Game Day September 2010: King Me

This entry is part 2 of 5 in the series September Game Day

King Me Box ArtI hadn’t played King Me before, but ever since my girlfriend played it with the rest of that same group, she’s been interested in getting me to try it.  Everyone thought it would be a great game to try out for someone with a visual impairment, since the game seems simple enough and there isn’t a lot to keep track of.  While I appreciate the simplicity of the game and did have a lot o fun with it, I still had a bit of trouble picking it up and playing immediately.  I can see how a few modifications would make the game more enjoyable for someone who is visually impaired, and I think overall it would be a real blast to try again.

King Me, for those of you not familiar, is a simple game in which each player attempts to elect a King (or Queen) from a list of given characters… and try to keep them in office so they don’t get assassinated.  Each player begins play with a small card containing 5 or 6 names, and each name on the card corresponds with one of about a dozen or so characters who are vying for the throne.  During the initial phase of the game, each player selects two characters that they would like to place on the game board, which has about 6 different levels (everywhere from the Basement to the Kitchen to the Throne).  Each player takes turns voting to move a character up one level in the castle, and once someone reaches the Throne everyone votes on whether or not that character gets to remain king.

Voting is done anonymously so that nobody else can see whether or not you voted for or against the character.  Each player gets one Yes vote card and a certain number of No vote cards (depending on the number of players; we had 5 players so each person had 2 No votes).  If you vote Yes to keep someone as king, you get to keep your card.  A vote of No by anyone at the table means the character is assassinated and play continues as normal.  When you vote No you discard one of your No cards; it’s important to choose who you want to assassinate very wisely, since you won’t be able to rid of the throne of every character you don’t want, and some times you will just have to hope that another player eliminates a character you don’t like.

If everyone votes Yes on the same character, play stops and a scoring phase begins.  Players whose secret card contains the name of the elected king earn 10 points, but players also gain points for other characters on the board depending on that character’s rank when the game ends.  For example, if Dario is on your card and in the position on the board that lies just before the throne, you will gain 5 points, even if the person who was elected King doesn’t appear on your card at all.  Scoring continues until all non-assassinated characters are tallied up and points are dished out accordingly.  The player with the most points at the end of 3 such rounds of play is the overall winner of the game.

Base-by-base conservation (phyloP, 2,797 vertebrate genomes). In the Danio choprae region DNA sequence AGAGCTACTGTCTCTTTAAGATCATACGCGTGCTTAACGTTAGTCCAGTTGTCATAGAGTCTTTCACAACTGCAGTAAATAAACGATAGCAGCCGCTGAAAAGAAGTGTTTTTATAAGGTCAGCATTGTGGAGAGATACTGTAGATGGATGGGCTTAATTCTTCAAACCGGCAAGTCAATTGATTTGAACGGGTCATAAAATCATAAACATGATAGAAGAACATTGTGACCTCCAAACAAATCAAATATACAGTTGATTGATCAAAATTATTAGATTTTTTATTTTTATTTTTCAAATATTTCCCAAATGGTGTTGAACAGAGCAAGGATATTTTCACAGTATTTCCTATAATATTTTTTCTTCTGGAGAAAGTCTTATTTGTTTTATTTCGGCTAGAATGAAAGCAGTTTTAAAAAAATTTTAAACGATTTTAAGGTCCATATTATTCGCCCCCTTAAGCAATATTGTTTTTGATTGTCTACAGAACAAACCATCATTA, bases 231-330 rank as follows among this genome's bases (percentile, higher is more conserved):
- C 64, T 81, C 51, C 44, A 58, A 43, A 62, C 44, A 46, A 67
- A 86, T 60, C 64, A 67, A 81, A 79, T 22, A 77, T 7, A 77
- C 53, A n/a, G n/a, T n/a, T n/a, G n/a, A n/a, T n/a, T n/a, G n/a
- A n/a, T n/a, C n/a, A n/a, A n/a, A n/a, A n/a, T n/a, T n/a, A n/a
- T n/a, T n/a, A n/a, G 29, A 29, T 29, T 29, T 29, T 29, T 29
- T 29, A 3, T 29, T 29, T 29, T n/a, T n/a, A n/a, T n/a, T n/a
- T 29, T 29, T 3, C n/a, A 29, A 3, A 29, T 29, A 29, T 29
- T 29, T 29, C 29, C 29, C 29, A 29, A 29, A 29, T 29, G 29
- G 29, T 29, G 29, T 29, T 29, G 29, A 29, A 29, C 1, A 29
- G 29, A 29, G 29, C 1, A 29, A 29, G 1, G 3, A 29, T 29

King Me is easy to learn and plays very quickly.  The three rounds total only took about half an hour, and that included some hiccups based on my visual impairment.  Unfortunately, the character cards are printed with small letters and are difficult to see.  I needed a magnifier to read them, but because each one is color-coded there were still a few I had trouble reading, since the text color and its background color made the name blend in to the background and I couldn’t even read it magnified.  This could be a problem for some color-blind folks as well, but it certainly wouldn’t be difficult to print your own copies of the cards in larger print and without the different colors.

The game board was another struggle and its nature may be a little more challenging to overcome from an accessibility standpoint.  While it isn’t always completely necessary to know which character stands at which position on the board, it is certainly helpful.  Because there are so many different characters though, it’s difficult to simply ask someone to describe where each character is standing, since the answer, put in to words, would be lengthy and hard to keep track of.  Asking about a particular character is also risky, since other players aren’t supposed to know who is on your character card.  I found myself having to memorize the names of characters not on my own card so I could promote them and ask questions about them without giving myself away.  Once, I accidentally promoted a person to King without intending to, since I hadn’t stopped to ask what position on the board they were before I selected them for promotion.

Overall, the experience was fun and one that I would like to repeat.  I could see the game being made more accessible with some large print or Braille character cards and voting cards (I had also accidentally voted No one time when I meant to vote Yes, since I had trouble discerning the voting cards from each other).  King Me strikes me as a fun family game that is perfect for quick pick-up-and-play sessions.

We were in our last round of King Me when the rest of the crew arrived with A Touch of Evil, an epic adventure game from Flying Frog Productions.  The game supports anywhere from 2 to 8 players, which was perfect since there were 8 of us in the apartment now.  We were looking for a big game to get everyone involved, and this was most certainly it.

Series Navigation<< Game Day September 2010: OverviewGame Day September 2010: A Touch of Evil >>

About Jacob Wood

Jacob founded Accessible Games because he wants to spread the joy of gaming to everyone, including people with disabilities. He is visually impaired and knows what it's like to need to adapt, and he brings two decades of gaming experience to the table.
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